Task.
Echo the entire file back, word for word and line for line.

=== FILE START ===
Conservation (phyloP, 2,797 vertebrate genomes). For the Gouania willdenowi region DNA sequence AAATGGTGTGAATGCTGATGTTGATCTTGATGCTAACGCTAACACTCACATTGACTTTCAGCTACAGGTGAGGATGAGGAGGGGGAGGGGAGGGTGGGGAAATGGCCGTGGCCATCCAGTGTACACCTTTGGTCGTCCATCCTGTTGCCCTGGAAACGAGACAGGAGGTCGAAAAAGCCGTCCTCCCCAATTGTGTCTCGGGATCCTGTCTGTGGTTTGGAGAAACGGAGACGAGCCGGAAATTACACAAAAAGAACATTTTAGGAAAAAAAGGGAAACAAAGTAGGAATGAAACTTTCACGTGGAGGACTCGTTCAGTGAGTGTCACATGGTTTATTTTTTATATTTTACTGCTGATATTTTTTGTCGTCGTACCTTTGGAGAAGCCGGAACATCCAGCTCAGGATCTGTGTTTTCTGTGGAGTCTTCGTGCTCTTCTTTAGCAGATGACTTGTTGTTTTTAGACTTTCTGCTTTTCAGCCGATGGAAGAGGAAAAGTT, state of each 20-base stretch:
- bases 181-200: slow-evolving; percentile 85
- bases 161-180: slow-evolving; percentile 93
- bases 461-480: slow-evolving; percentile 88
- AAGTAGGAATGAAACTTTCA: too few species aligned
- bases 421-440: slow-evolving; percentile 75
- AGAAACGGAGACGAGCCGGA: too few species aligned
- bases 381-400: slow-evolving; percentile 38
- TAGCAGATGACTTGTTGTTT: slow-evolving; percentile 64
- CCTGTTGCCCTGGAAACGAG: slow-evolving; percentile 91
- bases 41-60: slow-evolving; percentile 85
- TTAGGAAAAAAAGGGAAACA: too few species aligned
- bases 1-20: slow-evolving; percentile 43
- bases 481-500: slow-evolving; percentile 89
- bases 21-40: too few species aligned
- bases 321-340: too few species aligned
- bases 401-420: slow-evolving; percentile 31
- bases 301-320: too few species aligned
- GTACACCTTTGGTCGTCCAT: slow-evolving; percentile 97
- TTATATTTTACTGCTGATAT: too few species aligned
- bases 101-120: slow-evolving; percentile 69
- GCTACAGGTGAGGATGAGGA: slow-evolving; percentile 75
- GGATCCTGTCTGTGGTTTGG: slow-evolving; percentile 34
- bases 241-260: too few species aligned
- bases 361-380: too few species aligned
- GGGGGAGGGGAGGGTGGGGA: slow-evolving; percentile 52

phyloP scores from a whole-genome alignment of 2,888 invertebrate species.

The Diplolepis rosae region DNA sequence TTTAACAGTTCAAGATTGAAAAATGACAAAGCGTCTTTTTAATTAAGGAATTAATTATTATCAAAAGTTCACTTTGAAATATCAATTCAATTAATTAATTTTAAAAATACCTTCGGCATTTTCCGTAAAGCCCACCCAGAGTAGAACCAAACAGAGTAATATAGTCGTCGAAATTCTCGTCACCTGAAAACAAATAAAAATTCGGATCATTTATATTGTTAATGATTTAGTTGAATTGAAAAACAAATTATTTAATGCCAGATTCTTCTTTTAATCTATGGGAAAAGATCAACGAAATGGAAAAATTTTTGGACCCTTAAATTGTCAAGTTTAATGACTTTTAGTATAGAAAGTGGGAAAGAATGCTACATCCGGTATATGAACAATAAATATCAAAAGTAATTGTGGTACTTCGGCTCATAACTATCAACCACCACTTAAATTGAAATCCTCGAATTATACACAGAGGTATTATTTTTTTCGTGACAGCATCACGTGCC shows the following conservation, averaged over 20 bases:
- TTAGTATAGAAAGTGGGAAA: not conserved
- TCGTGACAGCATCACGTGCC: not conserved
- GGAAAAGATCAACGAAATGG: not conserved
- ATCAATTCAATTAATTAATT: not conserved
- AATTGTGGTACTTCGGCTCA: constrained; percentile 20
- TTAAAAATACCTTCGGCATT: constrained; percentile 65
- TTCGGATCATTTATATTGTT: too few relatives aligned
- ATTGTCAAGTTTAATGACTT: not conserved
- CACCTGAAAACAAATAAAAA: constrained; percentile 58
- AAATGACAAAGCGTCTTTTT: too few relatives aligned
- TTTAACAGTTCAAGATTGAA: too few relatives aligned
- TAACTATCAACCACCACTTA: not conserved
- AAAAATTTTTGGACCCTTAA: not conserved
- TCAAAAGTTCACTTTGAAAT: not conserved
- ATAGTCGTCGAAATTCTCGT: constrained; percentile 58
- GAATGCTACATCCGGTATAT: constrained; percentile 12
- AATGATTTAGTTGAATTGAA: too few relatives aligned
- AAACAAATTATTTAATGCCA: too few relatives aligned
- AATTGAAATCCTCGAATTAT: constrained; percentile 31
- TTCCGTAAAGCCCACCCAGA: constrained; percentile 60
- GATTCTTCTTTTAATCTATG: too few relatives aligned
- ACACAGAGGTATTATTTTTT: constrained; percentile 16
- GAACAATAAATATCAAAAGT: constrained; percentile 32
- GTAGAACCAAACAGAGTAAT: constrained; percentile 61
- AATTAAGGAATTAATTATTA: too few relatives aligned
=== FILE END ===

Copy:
Conservation (phyloP, 2,797 vertebrate genomes). For the Gouania willdenowi region DNA sequence AAATGGTGTGAATGCTGATGTTGATCTTGATGCTAACGCTAACACTCACATTGACTTTCAGCTACAGGTGAGGATGAGGAGGGGGAGGGGAGGGTGGGGAAATGGCCGTGGCCATCCAGTGTACACCTTTGGTCGTCCATCCTGTTGCCCTGGAAACGAGACAGGAGGTCGAAAAAGCCGTCCTCCCCAATTGTGTCTCGGGATCCTGTCTGTGGTTTGGAGAAACGGAGACGAGCCGGAAATTACACAAAAAGAACATTTTAGGAAAAAAAGGGAAACAAAGTAGGAATGAAACTTTCACGTGGAGGACTCGTTCAGTGAGTGTCACATGGTTTATTTTTTATATTTTACTGCTGATATTTTTTGTCGTCGTACCTTTGGAGAAGCCGGAACATCCAGCTCAGGATCTGTGTTTTCTGTGGAGTCTTCGTGCTCTTCTTTAGCAGATGACTTGTTGTTTTTAGACTTTCTGCTTTTCAGCCGATGGAAGAGGAAAAGTT, state of each 20-base stretch:
- bases 181-200: slow-evolving; percentile 85
- bases 161-180: slow-evolving; percentile 93
- bases 461-480: slow-evolving; percentile 88
- AAGTAGGAATGAAACTTTCA: too few species aligned
- bases 421-440: slow-evolving; percentile 75
- AGAAACGGAGACGAGCCGGA: too few species aligned
- bases 381-400: slow-evolving; percentile 38
- TAGCAGATGACTTGTTGTTT: slow-evolving; percentile 64
- CCTGTTGCCCTGGAAACGAG: slow-evolving; percentile 91
- bases 41-60: slow-evolving; percentile 85
- TTAGGAAAAAAAGGGAAACA: too few species aligned
- bases 1-20: slow-evolving; percentile 43
- bases 481-500: slow-evolving; percentile 89
- bases 21-40: too few species aligned
- bases 321-340: too few species aligned
- bases 401-420: slow-evolving; percentile 31
- bases 301-320: too few species aligned
- GTACACCTTTGGTCGTCCAT: slow-evolving; percentile 97
- TTATATTTTACTGCTGATAT: too few species aligned
- bases 101-120: slow-evolving; percentile 69
- GCTACAGGTGAGGATGAGGA: slow-evolving; percentile 75
- GGATCCTGTCTGTGGTTTGG: slow-evolving; percentile 34
- bases 241-260: too few species aligned
- bases 361-380: too few species aligned
- GGGGGAGGGGAGGGTGGGGA: slow-evolving; percentile 52

phyloP scores from a whole-genome alignment of 2,888 invertebrate species.

The Diplolepis rosae region DNA sequence TTTAACAGTTCAAGATTGAAAAATGACAAAGCGTCTTTTTAATTAAGGAATTAATTATTATCAAAAGTTCACTTTGAAATATCAATTCAATTAATTAATTTTAAAAATACCTTCGGCATTTTCCGTAAAGCCCACCCAGAGTAGAACCAAACAGAGTAATATAGTCGTCGAAATTCTCGTCACCTGAAAACAAATAAAAATTCGGATCATTTATATTGTTAATGATTTAGTTGAATTGAAAAACAAATTATTTAATGCCAGATTCTTCTTTTAATCTATGGGAAAAGATCAACGAAATGGAAAAATTTTTGGACCCTTAAATTGTCAAGTTTAATGACTTTTAGTATAGAAAGTGGGAAAGAATGCTACATCCGGTATATGAACAATAAATATCAAAAGTAATTGTGGTACTTCGGCTCATAACTATCAACCACCACTTAAATTGAAATCCTCGAATTATACACAGAGGTATTATTTTTTTCGTGACAGCATCACGTGCC shows the following conservation, averaged over 20 bases:
- TTAGTATAGAAAGTGGGAAA: not conserved
- TCGTGACAGCATCACGTGCC: not conserved
- GGAAAAGATCAACGAAATGG: not conserved
- ATCAATTCAATTAATTAATT: not conserved
- AATTGTGGTACTTCGGCTCA: constrained; percentile 20
- TTAAAAATACCTTCGGCATT: constrained; percentile 65
- TTCGGATCATTTATATTGTT: too few relatives aligned
- ATTGTCAAGTTTAATGACTT: not conserved
- CACCTGAAAACAAATAAAAA: constrained; percentile 58
- AAATGACAAAGCGTCTTTTT: too few relatives aligned
- TTTAACAGTTCAAGATTGAA: too few relatives aligned
- TAACTATCAACCACCACTTA: not conserved
- AAAAATTTTTGGACCCTTAA: not conserved
- TCAAAAGTTCACTTTGAAAT: not conserved
- ATAGTCGTCGAAATTCTCGT: constrained; percentile 58
- GAATGCTACATCCGGTATAT: constrained; percentile 12
- AATGATTTAGTTGAATTGAA: too few relatives aligned
- AAACAAATTATTTAATGCCA: too few relatives aligned
- AATTGAAATCCTCGAATTAT: constrained; percentile 31
- TTCCGTAAAGCCCACCCAGA: constrained; percentile 60
- GATTCTTCTTTTAATCTATG: too few relatives aligned
- ACACAGAGGTATTATTTTTT: constrained; percentile 16
- GAACAATAAATATCAAAAGT: constrained; percentile 32
- GTAGAACCAAACAGAGTAAT: constrained; percentile 61
- AATTAAGGAATTAATTATTA: too few relatives aligned